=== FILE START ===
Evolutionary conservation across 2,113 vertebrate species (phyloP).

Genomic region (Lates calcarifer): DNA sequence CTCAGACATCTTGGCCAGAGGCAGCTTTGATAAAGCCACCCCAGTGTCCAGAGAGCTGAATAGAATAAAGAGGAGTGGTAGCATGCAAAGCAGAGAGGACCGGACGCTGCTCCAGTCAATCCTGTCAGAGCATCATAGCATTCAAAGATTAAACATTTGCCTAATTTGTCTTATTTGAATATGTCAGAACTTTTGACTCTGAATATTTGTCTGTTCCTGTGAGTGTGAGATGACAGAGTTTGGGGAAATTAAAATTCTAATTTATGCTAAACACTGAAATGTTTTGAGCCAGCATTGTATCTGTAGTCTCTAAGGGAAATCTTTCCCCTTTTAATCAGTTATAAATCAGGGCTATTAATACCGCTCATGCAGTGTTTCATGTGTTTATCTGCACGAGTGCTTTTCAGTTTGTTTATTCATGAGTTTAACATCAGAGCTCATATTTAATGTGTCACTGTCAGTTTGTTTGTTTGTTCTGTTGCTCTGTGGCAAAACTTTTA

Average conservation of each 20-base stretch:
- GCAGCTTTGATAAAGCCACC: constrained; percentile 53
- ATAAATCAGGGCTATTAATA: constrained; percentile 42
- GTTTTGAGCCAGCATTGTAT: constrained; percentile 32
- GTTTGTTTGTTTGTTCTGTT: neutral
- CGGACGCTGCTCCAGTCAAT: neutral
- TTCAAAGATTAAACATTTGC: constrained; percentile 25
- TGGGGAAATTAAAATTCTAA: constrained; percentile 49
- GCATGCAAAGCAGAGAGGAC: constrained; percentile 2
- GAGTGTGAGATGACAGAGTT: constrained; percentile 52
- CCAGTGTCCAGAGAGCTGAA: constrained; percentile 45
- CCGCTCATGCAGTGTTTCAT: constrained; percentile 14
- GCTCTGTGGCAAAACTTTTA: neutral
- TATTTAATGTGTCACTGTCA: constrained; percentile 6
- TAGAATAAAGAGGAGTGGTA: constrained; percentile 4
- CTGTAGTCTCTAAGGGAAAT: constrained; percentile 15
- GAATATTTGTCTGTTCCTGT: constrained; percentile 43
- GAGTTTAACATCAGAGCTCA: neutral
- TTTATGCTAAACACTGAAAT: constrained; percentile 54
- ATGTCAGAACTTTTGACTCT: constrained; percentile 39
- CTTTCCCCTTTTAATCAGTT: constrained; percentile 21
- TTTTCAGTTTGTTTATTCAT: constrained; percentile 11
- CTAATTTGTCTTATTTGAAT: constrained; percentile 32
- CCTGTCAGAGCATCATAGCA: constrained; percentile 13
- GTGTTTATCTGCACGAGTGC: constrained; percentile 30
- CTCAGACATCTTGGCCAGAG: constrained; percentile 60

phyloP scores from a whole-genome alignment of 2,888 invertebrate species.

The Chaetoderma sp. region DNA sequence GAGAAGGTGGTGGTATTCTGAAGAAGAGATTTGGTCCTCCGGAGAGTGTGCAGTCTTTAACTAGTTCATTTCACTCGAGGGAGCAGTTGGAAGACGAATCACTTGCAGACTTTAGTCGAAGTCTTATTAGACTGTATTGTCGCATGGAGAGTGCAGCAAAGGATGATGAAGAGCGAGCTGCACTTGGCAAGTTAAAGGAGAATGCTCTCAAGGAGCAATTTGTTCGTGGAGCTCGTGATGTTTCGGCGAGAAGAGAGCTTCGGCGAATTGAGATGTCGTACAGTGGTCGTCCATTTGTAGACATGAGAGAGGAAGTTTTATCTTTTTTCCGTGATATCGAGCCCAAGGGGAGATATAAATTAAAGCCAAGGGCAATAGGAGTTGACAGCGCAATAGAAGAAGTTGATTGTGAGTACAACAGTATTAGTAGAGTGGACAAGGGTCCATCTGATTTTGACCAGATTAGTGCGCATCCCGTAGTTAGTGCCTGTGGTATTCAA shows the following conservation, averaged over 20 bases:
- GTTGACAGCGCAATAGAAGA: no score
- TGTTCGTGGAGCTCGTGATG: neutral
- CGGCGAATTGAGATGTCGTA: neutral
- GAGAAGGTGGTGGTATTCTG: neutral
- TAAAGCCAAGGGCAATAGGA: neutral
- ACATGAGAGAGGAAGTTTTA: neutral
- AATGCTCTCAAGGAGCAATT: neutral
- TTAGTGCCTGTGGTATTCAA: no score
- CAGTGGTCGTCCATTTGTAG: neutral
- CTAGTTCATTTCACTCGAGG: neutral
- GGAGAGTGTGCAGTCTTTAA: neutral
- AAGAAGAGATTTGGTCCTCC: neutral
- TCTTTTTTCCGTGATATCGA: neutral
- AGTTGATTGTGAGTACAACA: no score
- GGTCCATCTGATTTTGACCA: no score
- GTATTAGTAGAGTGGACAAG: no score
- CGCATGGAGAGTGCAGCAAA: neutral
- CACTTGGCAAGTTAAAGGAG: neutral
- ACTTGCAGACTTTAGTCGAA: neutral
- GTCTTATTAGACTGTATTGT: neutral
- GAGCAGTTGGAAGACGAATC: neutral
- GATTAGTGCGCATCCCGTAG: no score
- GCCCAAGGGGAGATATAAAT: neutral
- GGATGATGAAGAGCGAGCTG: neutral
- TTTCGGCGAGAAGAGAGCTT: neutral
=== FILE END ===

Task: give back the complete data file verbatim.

Evolutionary conservation across 2,113 vertebrate species (phyloP).

Genomic region (Lates calcarifer): DNA sequence CTCAGACATCTTGGCCAGAGGCAGCTTTGATAAAGCCACCCCAGTGTCCAGAGAGCTGAATAGAATAAAGAGGAGTGGTAGCATGCAAAGCAGAGAGGACCGGACGCTGCTCCAGTCAATCCTGTCAGAGCATCATAGCATTCAAAGATTAAACATTTGCCTAATTTGTCTTATTTGAATATGTCAGAACTTTTGACTCTGAATATTTGTCTGTTCCTGTGAGTGTGAGATGACAGAGTTTGGGGAAATTAAAATTCTAATTTATGCTAAACACTGAAATGTTTTGAGCCAGCATTGTATCTGTAGTCTCTAAGGGAAATCTTTCCCCTTTTAATCAGTTATAAATCAGGGCTATTAATACCGCTCATGCAGTGTTTCATGTGTTTATCTGCACGAGTGCTTTTCAGTTTGTTTATTCATGAGTTTAACATCAGAGCTCATATTTAATGTGTCACTGTCAGTTTGTTTGTTTGTTCTGTTGCTCTGTGGCAAAACTTTTA

Average conservation of each 20-base stretch:
- GCAGCTTTGATAAAGCCACC: constrained; percentile 53
- ATAAATCAGGGCTATTAATA: constrained; percentile 42
- GTTTTGAGCCAGCATTGTAT: constrained; percentile 32
- GTTTGTTTGTTTGTTCTGTT: neutral
- CGGACGCTGCTCCAGTCAAT: neutral
- TTCAAAGATTAAACATTTGC: constrained; percentile 25
- TGGGGAAATTAAAATTCTAA: constrained; percentile 49
- GCATGCAAAGCAGAGAGGAC: constrained; percentile 2
- GAGTGTGAGATGACAGAGTT: constrained; percentile 52
- CCAGTGTCCAGAGAGCTGAA: constrained; percentile 45
- CCGCTCATGCAGTGTTTCAT: constrained; percentile 14
- GCTCTGTGGCAAAACTTTTA: neutral
- TATTTAATGTGTCACTGTCA: constrained; percentile 6
- TAGAATAAAGAGGAGTGGTA: constrained; percentile 4
- CTGTAGTCTCTAAGGGAAAT: constrained; percentile 15
- GAATATTTGTCTGTTCCTGT: constrained; percentile 43
- GAGTTTAACATCAGAGCTCA: neutral
- TTTATGCTAAACACTGAAAT: constrained; percentile 54
- ATGTCAGAACTTTTGACTCT: constrained; percentile 39
- CTTTCCCCTTTTAATCAGTT: constrained; percentile 21
- TTTTCAGTTTGTTTATTCAT: constrained; percentile 11
- CTAATTTGTCTTATTTGAAT: constrained; percentile 32
- CCTGTCAGAGCATCATAGCA: constrained; percentile 13
- GTGTTTATCTGCACGAGTGC: constrained; percentile 30
- CTCAGACATCTTGGCCAGAG: constrained; percentile 60

phyloP scores from a whole-genome alignment of 2,888 invertebrate species.

The Chaetoderma sp. region DNA sequence GAGAAGGTGGTGGTATTCTGAAGAAGAGATTTGGTCCTCCGGAGAGTGTGCAGTCTTTAACTAGTTCATTTCACTCGAGGGAGCAGTTGGAAGACGAATCACTTGCAGACTTTAGTCGAAGTCTTATTAGACTGTATTGTCGCATGGAGAGTGCAGCAAAGGATGATGAAGAGCGAGCTGCACTTGGCAAGTTAAAGGAGAATGCTCTCAAGGAGCAATTTGTTCGTGGAGCTCGTGATGTTTCGGCGAGAAGAGAGCTTCGGCGAATTGAGATGTCGTACAGTGGTCGTCCATTTGTAGACATGAGAGAGGAAGTTTTATCTTTTTTCCGTGATATCGAGCCCAAGGGGAGATATAAATTAAAGCCAAGGGCAATAGGAGTTGACAGCGCAATAGAAGAAGTTGATTGTGAGTACAACAGTATTAGTAGAGTGGACAAGGGTCCATCTGATTTTGACCAGATTAGTGCGCATCCCGTAGTTAGTGCCTGTGGTATTCAA shows the following conservation, averaged over 20 bases:
- GTTGACAGCGCAATAGAAGA: no score
- TGTTCGTGGAGCTCGTGATG: neutral
- CGGCGAATTGAGATGTCGTA: neutral
- GAGAAGGTGGTGGTATTCTG: neutral
- TAAAGCCAAGGGCAATAGGA: neutral
- ACATGAGAGAGGAAGTTTTA: neutral
- AATGCTCTCAAGGAGCAATT: neutral
- TTAGTGCCTGTGGTATTCAA: no score
- CAGTGGTCGTCCATTTGTAG: neutral
- CTAGTTCATTTCACTCGAGG: neutral
- GGAGAGTGTGCAGTCTTTAA: neutral
- AAGAAGAGATTTGGTCCTCC: neutral
- TCTTTTTTCCGTGATATCGA: neutral
- AGTTGATTGTGAGTACAACA: no score
- GGTCCATCTGATTTTGACCA: no score
- GTATTAGTAGAGTGGACAAG: no score
- CGCATGGAGAGTGCAGCAAA: neutral
- CACTTGGCAAGTTAAAGGAG: neutral
- ACTTGCAGACTTTAGTCGAA: neutral
- GTCTTATTAGACTGTATTGT: neutral
- GAGCAGTTGGAAGACGAATC: neutral
- GATTAGTGCGCATCCCGTAG: no score
- GCCCAAGGGGAGATATAAAT: neutral
- GGATGATGAAGAGCGAGCTG: neutral
- TTTCGGCGAGAAGAGAGCTT: neutral